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Blade of the Immortal Vol 1: Blood of a Thousand: Blood of a Thousand v. 1
Blade of the Immortal Vol 1: Blood of a Thousand: Blood of a Thousand v. 1
by Hiroaki Samura
Edition: Paperback

4 of 6 people found the following review helpful
5.0 out of 5 stars A classic, which maintains its quality over the series, 8 Oct. 2002
I bought this book because I was impressed by the artwork, but found that the art wasn't the only great thing about this series.
The story starts off a little hazy (Samura doesn't seem to be able to make up his wind on the plot), but it soon regulates and keeps getting better. The immortality thing sounds cheesy (it's been done to death, but best applied in 3x3 Eyes), but Samura uses it as an excuse to give the reader amazing swordfights, where are "invinsible hero" isn't a strong as he first appears (He's always getting carved up, but never killed), but still prooves himself to be the coolest comic character to date.
If you want a samurai type of graphic novel, then this is samurai period on the wild side (it isn't too concerned with the honor factor of many samurai period comics) as it focuses on the side of martial arts as a system of fighting, rather than a parlour game (as a practicing martial artist this subject strikes a particular note with me).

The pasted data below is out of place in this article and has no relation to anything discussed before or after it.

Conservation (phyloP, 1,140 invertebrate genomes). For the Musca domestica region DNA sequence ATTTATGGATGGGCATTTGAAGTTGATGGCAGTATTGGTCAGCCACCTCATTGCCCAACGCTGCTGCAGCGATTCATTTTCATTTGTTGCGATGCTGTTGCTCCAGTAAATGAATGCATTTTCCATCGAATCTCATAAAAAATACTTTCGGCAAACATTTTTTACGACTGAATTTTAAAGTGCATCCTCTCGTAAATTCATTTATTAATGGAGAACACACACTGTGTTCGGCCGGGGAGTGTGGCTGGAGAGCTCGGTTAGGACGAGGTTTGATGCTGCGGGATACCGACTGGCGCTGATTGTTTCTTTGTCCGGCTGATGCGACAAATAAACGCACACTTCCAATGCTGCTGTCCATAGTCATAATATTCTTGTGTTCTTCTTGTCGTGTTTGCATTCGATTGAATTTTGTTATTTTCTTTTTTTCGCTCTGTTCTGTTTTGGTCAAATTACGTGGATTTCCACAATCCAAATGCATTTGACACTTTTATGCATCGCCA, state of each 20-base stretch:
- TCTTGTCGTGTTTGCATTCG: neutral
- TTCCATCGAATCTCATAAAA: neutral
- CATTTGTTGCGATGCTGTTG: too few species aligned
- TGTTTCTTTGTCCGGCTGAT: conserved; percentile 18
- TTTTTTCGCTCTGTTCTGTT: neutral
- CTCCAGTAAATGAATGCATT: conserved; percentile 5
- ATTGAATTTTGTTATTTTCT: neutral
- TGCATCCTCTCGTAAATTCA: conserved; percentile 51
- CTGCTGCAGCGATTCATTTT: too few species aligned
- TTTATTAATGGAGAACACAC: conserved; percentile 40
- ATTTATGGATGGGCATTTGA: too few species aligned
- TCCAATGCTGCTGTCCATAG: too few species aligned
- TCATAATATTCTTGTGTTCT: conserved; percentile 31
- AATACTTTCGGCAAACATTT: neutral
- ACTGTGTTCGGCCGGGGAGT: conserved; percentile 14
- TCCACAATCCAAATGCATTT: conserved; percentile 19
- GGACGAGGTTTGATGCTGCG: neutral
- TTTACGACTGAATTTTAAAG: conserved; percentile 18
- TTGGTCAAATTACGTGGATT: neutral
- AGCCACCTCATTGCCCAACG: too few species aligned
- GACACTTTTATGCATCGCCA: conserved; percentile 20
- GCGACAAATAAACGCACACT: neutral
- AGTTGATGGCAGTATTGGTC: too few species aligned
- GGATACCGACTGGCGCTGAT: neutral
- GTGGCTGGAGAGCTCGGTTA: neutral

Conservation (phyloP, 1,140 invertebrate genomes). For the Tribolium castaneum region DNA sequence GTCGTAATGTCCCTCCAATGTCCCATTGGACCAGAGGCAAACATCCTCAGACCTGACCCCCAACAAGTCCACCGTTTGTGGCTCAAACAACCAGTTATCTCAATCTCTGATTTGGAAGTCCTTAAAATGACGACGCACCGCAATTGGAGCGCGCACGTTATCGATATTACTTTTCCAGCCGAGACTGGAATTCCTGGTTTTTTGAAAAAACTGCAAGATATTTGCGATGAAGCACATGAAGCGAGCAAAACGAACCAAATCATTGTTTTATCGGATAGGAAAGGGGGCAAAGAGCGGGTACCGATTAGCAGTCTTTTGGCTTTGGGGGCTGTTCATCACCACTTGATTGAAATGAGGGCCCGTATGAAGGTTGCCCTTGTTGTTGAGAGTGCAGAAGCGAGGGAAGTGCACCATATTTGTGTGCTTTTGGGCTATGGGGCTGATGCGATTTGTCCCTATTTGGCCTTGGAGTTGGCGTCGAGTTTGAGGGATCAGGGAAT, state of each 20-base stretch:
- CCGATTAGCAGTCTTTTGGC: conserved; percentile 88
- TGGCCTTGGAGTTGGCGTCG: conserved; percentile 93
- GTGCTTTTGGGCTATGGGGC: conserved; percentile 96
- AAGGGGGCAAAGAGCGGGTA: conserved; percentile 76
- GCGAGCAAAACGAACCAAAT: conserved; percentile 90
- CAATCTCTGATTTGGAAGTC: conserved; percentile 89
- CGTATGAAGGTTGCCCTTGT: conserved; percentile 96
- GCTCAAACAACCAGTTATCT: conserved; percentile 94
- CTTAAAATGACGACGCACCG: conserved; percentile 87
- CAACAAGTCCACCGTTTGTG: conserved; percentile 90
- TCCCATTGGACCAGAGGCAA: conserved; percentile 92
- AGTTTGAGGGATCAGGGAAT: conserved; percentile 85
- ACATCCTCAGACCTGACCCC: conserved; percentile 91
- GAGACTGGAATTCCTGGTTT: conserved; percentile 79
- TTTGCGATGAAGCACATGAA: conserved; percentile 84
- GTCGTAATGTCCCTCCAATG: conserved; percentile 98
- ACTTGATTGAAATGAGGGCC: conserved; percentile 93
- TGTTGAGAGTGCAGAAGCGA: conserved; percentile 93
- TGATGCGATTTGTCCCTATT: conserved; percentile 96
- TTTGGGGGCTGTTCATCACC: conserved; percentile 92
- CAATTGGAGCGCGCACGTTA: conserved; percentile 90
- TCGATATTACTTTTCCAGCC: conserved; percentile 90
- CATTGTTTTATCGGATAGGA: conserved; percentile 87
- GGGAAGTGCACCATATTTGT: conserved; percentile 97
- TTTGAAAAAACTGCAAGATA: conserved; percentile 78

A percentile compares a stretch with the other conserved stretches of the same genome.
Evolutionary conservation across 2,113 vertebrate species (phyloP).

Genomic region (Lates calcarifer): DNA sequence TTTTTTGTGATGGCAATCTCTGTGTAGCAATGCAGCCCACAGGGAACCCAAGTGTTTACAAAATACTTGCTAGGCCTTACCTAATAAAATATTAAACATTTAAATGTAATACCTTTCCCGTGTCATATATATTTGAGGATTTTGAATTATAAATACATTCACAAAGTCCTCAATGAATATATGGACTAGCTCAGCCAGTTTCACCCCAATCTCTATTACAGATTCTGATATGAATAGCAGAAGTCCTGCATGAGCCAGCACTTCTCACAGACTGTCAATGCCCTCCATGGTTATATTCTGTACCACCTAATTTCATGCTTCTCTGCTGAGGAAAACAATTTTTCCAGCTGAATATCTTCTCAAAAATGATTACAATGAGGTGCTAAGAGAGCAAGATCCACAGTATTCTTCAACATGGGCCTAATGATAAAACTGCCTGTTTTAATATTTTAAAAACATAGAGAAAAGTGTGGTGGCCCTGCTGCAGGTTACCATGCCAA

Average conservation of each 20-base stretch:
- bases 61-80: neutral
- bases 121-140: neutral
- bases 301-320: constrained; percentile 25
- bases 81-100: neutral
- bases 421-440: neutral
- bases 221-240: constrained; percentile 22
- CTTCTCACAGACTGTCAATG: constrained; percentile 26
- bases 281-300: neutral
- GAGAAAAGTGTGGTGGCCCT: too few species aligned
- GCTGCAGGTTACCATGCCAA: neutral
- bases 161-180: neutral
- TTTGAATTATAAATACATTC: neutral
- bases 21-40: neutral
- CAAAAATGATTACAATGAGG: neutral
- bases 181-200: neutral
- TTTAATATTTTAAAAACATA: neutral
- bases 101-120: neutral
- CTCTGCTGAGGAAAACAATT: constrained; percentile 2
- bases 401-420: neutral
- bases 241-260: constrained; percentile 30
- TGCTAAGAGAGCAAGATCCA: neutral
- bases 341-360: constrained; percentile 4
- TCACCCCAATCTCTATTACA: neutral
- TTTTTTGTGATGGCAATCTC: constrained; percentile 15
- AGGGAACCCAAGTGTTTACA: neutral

A more traditional (but equally violent) samurai period series I also recommend for the traditionalists out there recommend is "Lone Wolf and Cub", personally I'd get both (hey, I did!).
In short, this is an epic series with love, betrayal, a long running essay (it's the basis of the story) on the potential mess of wrongly tought martial arts, and lots and lots of violence (plus dechanged parts of bodies, not for the easily disturbed).

No Need for Tenchi: No 1
No Need for Tenchi: No 1
by Hitoshi Okuda
Edition: Paperback

2.0 out of 5 stars Considering the popularity of the series, I'm disappointed, 8 Oct. 2002
I watched the series, and enjoyed it, just like many others did.
And if you love the series and cannot get enough of it then these graphic novels will be right up your street. However, the one thing that really annoyed me about these graphic novels is the fact that there is no real continuation of a story, every issue inside each g.novel is different, and seemingly pointless.
Tenchi was entertaining the first time I read it, but afterwards (and after 4 g.novels) I got a bit bored with the same "Tenchi finds problem, solves it, and Ryoko and Ayeka fight over Tenchi" sequence. Like I said, if you can't get enough of the series, buy this, but be warned, the g.novels do not give you any more of the kind of story found in the series (and you could watch the series for free, or relatively free (Its always on Cartoon Network), but it's 12 quid a pop for the "winning formula" of the g.novels).
If you want this story for any sort of swordplay (because Tenchi generally has this sort of a confrontation), then I can introduce you to two new swordsmen, infinately better than Tenchi:
1: Manji from "Blade of the Immortal" (My favourate g.novel series-I strongly recommend it)
2:Itto Ogami of "Lone Wolf and Cub" (Another great samurai g.novel series)

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